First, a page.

All that’s wrong on display in #SuperBowl

The stars have come out in force from the songs being sung, the TV shows being pitched, the old timers reliving gridiron glory, the perpetual comebacks of Brittany Spears, Brett Farve and Lindsey Lohan and oh yeah, the players in pursuit of football excellence.

Billions are being spent to put on a single event called the Super Bowl. Do you think Vince Lombardi ever imagined this?

I love football, still, somehow. Yet, I find myself less and less interested in actually watching it.  If you just take a step back it seems so … empty. For more than thirty years I’ve watched the Super Bowl and never imagined blogging during it because frankly it… bores me. I just can’t buy into it all anymore, especially now that “it” means so much than an athletic event.

It’s not revolutionary to say the powerhouse NFL has had a terrible year that helped a lot of us take that step back and re-assess. The nauseating domestic violence shed light on cover-ups and spin as if politicians were running the sport. The Aaron Hernandez murder trial has also begun this year offering a needed reminder of the trappings of excess the NFL nurtures. The still lingering impact of the Javon Belcher and Junior Seau suicides demand more serious consideration about the impact of football on the brain. The hubris of coaches who think they are entitled to unfettered, unaccountable, limitless fawning so they can work their “genius” has grown more nauseating than “celebrity chefs.”

From now on call me “writer.” Yes, writer, like Yes Coach! Yes Chef! As if these professions are somehow more noble than say teacher or firefighter or landscaper or farmer. From now on at the growers market I’ll say “Yes Farmer!” whenever ordering greens.

Once the game finally kicked off and the ferocity of the sport was juxtaposed with the glittery pageantry, I couldn’t help feeling just a bit like the District 1 residents watching The Hunger Games. Aren’t we all just a little bit too engrossed by culture’s egoism and bedazzling idiocy ?

Just for a little perspective, which was so decidedly lacking during all that is #superbowl hype (seriously, Deflategate? This is worth a special investigation? Could we instead investigate a do-nothing Congress that is still trying to vote on Affordable Health Care that was passed by Congress, validated by the Supreme Court and endorsed during a presidential election? Bedazzling idiocy.), let’s consider another carnival of excess in a super power culture that would go to any lengths for its entertainment.

Back in the fifth century when Rome was hitting its beginning of the end, it thrilled its citizens with bloody, destructive combat that made our football look tame by comparison (thought, perhaps in the long run, just as deadly). The gladiators and their blood sport ruled the hearts and minds of the Romans, until a monk came to the #superbowl of that era and saw it all for what it really was: a bloodbath or carnal excess.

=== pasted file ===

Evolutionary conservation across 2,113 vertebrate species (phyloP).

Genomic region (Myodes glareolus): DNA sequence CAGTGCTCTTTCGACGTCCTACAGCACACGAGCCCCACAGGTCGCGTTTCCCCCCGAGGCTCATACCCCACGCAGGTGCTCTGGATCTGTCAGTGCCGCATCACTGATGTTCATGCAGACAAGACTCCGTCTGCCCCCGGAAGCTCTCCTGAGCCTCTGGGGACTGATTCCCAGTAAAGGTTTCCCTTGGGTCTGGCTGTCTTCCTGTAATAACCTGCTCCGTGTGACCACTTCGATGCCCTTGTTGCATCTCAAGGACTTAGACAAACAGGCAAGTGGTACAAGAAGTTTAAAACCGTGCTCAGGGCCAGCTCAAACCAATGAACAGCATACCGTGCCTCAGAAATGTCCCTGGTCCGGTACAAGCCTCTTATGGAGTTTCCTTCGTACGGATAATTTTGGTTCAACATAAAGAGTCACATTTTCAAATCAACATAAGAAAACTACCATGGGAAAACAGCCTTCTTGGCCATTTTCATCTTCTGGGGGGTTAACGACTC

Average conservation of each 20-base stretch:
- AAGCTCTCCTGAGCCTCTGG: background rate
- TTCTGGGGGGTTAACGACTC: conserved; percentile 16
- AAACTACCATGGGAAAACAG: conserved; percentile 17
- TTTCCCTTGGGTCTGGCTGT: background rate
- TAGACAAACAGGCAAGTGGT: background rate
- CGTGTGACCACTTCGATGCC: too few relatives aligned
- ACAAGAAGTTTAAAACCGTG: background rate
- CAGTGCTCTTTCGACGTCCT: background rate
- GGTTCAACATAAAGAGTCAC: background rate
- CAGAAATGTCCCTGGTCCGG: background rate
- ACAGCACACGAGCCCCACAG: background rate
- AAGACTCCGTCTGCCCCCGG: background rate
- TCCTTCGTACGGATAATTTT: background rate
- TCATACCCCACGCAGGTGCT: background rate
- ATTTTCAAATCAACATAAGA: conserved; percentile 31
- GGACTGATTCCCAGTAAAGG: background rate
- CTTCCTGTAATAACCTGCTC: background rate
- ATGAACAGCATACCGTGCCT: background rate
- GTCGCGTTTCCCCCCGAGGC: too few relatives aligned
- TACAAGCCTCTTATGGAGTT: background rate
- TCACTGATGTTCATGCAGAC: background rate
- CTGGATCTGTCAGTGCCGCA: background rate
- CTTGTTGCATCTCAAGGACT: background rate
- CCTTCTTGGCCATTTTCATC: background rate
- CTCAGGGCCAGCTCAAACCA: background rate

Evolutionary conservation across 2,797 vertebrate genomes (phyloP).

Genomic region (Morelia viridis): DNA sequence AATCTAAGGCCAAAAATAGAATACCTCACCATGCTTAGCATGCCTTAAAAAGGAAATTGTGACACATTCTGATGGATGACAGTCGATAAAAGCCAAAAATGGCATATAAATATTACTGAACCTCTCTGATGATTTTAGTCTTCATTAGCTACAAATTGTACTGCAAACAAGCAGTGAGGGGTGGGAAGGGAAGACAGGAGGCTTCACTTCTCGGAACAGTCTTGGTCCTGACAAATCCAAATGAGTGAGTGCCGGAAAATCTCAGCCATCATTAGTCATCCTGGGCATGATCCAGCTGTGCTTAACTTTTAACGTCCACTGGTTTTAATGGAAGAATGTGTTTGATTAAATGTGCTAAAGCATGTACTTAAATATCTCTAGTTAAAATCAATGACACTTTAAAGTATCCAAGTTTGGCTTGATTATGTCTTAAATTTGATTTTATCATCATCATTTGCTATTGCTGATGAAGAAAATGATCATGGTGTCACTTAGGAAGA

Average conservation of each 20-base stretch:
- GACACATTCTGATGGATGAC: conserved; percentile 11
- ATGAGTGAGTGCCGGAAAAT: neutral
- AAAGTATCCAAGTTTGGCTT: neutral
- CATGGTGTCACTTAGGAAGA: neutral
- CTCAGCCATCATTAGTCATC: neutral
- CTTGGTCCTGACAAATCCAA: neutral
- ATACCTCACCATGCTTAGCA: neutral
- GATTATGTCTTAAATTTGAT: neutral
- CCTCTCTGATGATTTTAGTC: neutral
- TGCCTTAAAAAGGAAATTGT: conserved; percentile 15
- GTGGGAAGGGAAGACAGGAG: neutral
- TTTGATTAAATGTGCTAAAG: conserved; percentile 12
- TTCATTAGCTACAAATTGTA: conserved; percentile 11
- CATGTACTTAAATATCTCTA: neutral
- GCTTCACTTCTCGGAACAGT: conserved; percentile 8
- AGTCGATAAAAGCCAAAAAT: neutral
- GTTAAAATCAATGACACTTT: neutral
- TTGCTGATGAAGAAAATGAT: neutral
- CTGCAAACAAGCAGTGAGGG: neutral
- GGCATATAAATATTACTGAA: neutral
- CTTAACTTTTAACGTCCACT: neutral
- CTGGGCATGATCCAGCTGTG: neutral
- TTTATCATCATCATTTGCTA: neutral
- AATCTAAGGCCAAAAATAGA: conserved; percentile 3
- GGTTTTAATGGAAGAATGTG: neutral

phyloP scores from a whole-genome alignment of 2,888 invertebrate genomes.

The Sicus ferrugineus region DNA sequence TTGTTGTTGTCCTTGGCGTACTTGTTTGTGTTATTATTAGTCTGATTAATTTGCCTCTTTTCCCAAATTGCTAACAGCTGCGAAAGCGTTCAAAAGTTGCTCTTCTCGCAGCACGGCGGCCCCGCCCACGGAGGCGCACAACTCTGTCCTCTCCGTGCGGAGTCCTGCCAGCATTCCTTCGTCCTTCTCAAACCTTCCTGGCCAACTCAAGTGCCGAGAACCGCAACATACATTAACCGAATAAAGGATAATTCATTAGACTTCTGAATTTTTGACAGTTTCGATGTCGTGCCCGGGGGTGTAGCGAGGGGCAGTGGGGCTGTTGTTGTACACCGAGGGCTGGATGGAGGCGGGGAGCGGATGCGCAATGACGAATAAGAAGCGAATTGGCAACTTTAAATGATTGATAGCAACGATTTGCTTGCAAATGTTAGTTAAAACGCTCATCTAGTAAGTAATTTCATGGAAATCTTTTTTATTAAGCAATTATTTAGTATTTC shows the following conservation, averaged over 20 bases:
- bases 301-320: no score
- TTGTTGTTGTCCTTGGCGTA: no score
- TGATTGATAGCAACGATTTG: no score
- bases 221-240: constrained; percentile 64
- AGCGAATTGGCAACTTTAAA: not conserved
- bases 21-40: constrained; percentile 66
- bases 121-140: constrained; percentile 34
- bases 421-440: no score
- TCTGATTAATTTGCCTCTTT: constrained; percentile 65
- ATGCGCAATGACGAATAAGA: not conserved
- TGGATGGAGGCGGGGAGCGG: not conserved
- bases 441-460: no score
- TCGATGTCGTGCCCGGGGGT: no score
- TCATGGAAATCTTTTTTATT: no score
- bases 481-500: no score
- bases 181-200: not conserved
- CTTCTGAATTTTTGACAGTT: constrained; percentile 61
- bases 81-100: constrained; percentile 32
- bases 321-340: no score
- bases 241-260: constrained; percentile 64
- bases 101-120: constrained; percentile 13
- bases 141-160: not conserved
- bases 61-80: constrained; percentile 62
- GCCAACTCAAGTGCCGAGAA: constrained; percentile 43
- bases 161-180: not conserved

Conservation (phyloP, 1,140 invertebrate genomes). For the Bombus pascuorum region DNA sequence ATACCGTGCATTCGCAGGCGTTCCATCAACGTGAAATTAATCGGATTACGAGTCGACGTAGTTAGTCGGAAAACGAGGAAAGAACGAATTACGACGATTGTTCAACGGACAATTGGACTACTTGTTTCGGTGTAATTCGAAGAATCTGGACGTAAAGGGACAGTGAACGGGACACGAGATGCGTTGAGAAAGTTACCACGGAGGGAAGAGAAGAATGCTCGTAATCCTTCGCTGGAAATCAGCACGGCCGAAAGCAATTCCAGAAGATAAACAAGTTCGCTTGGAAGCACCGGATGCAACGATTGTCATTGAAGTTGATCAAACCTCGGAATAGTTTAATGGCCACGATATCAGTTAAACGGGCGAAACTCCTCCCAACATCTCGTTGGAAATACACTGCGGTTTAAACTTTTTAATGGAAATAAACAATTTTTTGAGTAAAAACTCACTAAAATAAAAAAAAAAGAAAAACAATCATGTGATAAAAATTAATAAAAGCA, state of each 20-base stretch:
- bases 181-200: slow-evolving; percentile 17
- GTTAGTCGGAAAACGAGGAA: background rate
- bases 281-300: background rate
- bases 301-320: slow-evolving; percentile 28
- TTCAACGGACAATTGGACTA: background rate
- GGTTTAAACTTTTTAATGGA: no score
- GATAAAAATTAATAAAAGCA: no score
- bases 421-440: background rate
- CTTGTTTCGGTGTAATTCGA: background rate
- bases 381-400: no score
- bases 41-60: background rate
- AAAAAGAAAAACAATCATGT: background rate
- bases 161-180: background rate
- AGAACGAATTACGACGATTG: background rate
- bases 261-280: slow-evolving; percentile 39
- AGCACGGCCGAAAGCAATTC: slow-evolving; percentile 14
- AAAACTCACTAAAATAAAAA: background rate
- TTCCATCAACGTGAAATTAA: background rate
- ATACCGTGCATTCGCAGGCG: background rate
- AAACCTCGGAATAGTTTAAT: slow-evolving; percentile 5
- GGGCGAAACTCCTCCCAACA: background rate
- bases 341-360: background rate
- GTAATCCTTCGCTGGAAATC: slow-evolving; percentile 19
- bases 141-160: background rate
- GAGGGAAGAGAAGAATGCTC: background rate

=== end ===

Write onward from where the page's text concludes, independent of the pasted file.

From the historian of the day, Theodoret of Cyrus (Cyrrhus in Syria), The Ecclesiastical History, Book V, Chapter XXVI: Of Honorius the Emperor and Telemachus the monk.

“Honorius, who inherited the empire of Europe, put a stop to the gladitorial combats which had long been held at Rome.  The occasion of his doing so arose from the following circumstance.  A certain man of the name of Telemachus had embraced the ascetic life.  He had set out from the East and for this reason had repaired to Rome.  There, when the abominable spectacle was being exhibited, he went himself into the stadium, and stepping down into the arena, endeavoured to stop the men who were wielding their weapons against one another.  The spectators of the slaughter were indignant, and inspired by the triad fury of the demon who delights in those bloody deeds, stoned the peacemaker to death.

When the admirable emperor was informed of this he numbered Telemachus in the number of victorius martyrs, and put an end to that impious spectacle.”

I suspect if someone tried to stop our #superbowl like Telemachus they’d receive similar hate and scorn.

I’m a hypocrite of course. The game sucked me in. As a San Francisco 49er fan, I felt my emotions rise as the arrogant Seahawks started taunting in the 3rd quarter. I couldn’t believe it when the Patriots again seemed doomed to lose in a David Tyree revisited Twilight Zone. And I genuinely cheered when the Patriots won, high-fiving the bride. I too still get caught up in it. I just wonder more now why I do.

To be clear I’m not saying there is no room for sport or fun or even occasional excess, it’s more how woefully out of balance this seems, which is pretty much how our entire culture seems. We have no idea what matters any more, but for me a truly hoof-to-head approach to my life needs far less sport, far less fandom and far more people, service, God and wisdom. Call it my #superbowl resolution this year. No judgement for those who disagree, but it’s the resolve for balance I want to pursue for my own health and wholeness.

How interesting that needed perspective came this morning from a sarcastic sportswriter of all people who tweeted:

I’ve already seen “214 days until season starts again” tweets, and I am reminded how desperately forlorn we are as a nation.

“Desperately forlon.” Couldn’t have said it better.

Nor could one of the commercials during the #superbowl built on the theme off Muhammad Ali’s “how great I am” rant so perfectly appealed to the mood of the day. Isn’t that what our entire culture is trying to say… and sell?

The question is why are we buying it?


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